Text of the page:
Let’s say someone had blindfolded me, and accommodated me in a reserved top-tier. Lights off in the theatre, and all set on stage, once unblinded, Alessandro Serra’s Macbettu — for Sardegna Teatro, would immediately reveal to me its being an unmissable theatrical event. Mastery in lightning design, a wide, almost operatic, ‘abundant emptiness’, soon discloses the sense of a deep investigation.

The seeds of a project of international scale, are to be found in a photo feature in the course of a Sardinian carnivalesque seven days held in Barbagia. Cortèges of ‘witches, lunatics, custodians, and victims’, horns, goat bells, antique instruments made of animal skin, hooded tunics dressed men, resentful, and desperate gazes for the infertility of the ground. ‘Carrasecare’, after all, holds in its name a tragic, and mourning taste — ‘meat to be torn’.

«Those men, — explains the director, impressed me for their powerful gestures, and voices. For the closeness, and familiarity they seem to have with Dionysus, while at the same time for the extreme formal precision in their dances, and chants». Seemingly, an anthropological set of habits fitting to a tee, what he was looking for in order to produce his personal version of Macbeth. Sullen cloaks. Red wine. The attempt to domesticate Nature. Mostly, though, a somber wintertime.

The director believes his interest for the Scottish character comes from his being, as Emil Cioran would say, a great thinker, in some way as Hamlet might be considered to be. Besides the circumstances, — «he states something of a devastating profundity. Life is just a walking shadow. Macbeth cannot help but plan for the future, again, and again, tomorrow… Impossible for him to live in the present so much is he projected forward».

Four heavy iron slabs are vertically settled in the middle of the scene, loud noises from behind. Three iconic old hags, — as in ‘befanas’ crones, declare, almost hilariously, the superstitious lines. The plot is therefore set in motion, and true to the purest Elizabethan decree, men only will deliver it on. Not in a ‘translated’ Shakespearean language, but in a precise dialect that is intentionally chosen in order not to fall into a plain literary practice.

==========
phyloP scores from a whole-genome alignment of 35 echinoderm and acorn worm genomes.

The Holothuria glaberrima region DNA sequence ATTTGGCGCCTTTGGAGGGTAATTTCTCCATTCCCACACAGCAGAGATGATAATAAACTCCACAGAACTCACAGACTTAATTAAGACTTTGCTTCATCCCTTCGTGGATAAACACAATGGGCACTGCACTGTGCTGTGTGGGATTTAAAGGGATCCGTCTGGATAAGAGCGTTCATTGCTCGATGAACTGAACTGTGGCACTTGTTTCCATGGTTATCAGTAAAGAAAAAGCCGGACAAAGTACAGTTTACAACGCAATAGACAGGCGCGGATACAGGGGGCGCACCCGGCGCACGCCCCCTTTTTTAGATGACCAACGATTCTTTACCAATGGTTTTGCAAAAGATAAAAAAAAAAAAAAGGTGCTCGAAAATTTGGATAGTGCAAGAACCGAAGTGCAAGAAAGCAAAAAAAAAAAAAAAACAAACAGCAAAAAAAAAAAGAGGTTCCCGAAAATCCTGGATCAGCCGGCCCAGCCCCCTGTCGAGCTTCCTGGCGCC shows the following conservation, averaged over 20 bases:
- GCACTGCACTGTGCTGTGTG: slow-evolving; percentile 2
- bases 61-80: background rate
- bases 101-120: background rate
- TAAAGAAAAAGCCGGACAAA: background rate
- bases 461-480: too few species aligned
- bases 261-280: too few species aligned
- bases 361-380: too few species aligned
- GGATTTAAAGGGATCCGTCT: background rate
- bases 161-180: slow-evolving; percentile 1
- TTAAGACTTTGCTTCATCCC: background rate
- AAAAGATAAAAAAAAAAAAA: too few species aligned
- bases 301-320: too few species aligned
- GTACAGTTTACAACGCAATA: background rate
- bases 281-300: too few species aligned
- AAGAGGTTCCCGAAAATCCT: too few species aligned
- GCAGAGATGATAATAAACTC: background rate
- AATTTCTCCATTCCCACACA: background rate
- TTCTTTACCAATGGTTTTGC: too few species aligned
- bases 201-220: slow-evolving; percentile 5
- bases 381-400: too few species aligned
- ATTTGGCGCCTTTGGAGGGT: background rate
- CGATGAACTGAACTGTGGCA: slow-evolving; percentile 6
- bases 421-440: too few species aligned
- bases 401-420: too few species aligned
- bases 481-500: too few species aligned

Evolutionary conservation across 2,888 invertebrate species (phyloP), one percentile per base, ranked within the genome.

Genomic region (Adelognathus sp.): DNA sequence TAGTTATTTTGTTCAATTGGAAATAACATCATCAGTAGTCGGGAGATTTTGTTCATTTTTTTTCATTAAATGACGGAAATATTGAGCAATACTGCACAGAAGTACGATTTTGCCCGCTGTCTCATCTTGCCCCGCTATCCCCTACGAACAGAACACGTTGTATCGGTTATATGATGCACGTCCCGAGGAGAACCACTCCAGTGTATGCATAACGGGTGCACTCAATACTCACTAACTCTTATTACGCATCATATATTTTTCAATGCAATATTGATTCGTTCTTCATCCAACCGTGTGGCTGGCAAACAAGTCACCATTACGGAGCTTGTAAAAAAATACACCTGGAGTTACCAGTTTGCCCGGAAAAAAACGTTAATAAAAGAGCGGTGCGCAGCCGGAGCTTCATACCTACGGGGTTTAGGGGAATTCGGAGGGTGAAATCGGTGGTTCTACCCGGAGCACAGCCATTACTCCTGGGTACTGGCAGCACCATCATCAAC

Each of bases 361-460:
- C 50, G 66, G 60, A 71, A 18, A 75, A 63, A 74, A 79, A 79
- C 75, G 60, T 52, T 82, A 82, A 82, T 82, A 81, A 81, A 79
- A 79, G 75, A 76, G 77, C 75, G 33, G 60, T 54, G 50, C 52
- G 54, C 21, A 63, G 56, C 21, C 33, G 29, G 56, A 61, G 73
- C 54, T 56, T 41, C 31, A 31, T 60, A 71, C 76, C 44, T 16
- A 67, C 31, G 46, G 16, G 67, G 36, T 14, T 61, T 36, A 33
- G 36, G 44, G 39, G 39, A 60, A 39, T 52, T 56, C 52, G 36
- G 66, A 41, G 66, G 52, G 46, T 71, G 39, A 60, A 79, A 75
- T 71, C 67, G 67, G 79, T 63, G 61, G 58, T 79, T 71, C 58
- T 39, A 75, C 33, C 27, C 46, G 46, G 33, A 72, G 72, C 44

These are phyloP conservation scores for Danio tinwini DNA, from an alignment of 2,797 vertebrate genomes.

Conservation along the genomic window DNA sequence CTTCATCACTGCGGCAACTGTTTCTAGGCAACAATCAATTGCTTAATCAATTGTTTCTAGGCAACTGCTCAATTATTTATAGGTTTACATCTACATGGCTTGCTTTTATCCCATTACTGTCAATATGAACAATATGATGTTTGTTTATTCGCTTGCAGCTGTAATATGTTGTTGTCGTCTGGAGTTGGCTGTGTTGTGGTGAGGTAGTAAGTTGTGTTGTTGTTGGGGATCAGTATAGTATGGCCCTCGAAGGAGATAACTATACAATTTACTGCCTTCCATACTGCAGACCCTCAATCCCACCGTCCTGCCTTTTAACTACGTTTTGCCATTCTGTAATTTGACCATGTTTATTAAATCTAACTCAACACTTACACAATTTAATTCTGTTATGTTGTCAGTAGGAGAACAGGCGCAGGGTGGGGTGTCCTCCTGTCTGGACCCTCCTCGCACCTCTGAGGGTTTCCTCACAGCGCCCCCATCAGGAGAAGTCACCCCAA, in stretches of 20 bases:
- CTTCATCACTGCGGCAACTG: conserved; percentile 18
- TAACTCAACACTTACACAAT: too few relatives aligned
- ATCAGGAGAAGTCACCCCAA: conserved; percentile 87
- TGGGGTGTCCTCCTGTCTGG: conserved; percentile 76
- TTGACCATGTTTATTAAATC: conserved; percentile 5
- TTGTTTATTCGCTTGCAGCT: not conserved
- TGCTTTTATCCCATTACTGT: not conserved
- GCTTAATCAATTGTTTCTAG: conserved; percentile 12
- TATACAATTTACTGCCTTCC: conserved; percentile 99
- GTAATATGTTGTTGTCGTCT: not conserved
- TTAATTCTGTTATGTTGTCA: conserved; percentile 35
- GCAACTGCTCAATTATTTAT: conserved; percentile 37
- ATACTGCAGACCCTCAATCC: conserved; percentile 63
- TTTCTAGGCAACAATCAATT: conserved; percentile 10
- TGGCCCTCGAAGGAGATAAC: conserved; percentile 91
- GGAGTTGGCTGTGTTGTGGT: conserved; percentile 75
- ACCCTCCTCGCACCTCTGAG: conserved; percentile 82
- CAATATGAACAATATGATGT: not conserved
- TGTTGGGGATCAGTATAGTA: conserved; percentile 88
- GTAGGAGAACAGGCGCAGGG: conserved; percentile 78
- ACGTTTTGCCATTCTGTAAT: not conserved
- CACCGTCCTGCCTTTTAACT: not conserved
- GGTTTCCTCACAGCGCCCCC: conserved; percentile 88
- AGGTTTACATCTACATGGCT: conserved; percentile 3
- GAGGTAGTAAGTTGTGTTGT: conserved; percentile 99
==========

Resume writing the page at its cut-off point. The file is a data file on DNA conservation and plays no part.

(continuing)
The essential scene — although full of performative mastery, holds signs of primordial, feral forces: blood, hostile as in ‘warlike’ postures, dry soil, dust, irregular pointed stones, — weapons in essence, trees’ barks, cork. The latter not being intended to vehicle some sort of ancient residual Nuragic civilisation, but rather to share a set of inner emotional elements aimed to establish a communication with the receiver of a message that is beyond time, and space.

The impatient character, unable to bear the supernatural, so much empty of Love as he is, irresistibly turns into the (co)-author of such a horrendous, as much as useless evil act. Proportions seem to be a rather meaningful semantic trait here. Small as Macbettu! is, — repeatedly yelled with a strong accent, although not as in an ambition igniting ‘hail’, but rather as in a child cherishing call.

Leader of a horde of warriors that are boars in essence manifesting their animal nature, on all fours in the course of an oinking banquet, Lady Macbeth supervises from above. Impeccably incarnated by Fulvio Accogli with his long hair, ephebic ‘allure’ despite a beard — she is a much taller commander than the ‘fake’ king himself, seating on his minuscule throne, almost a baby seat defended only by spear pointy backrests.

Each scene is an artistic frame. Impossible to say which one is the most beautiful.
The splendid parade of the tribal chiefs wearing man-shaped cork’s masks, won by Nature refusing do be domesticated. Unique, yet, and quite possibly unreachable in intensity, the superbly uncanny and mellow death of the ‘fake’ queen. ‘What’s done is done and cannot be undone’. Lightly, almost floating on the floor, a transgendered levity, magnificent in nudity, she will reach a scaffold of her choice, and let her loveless self, go.



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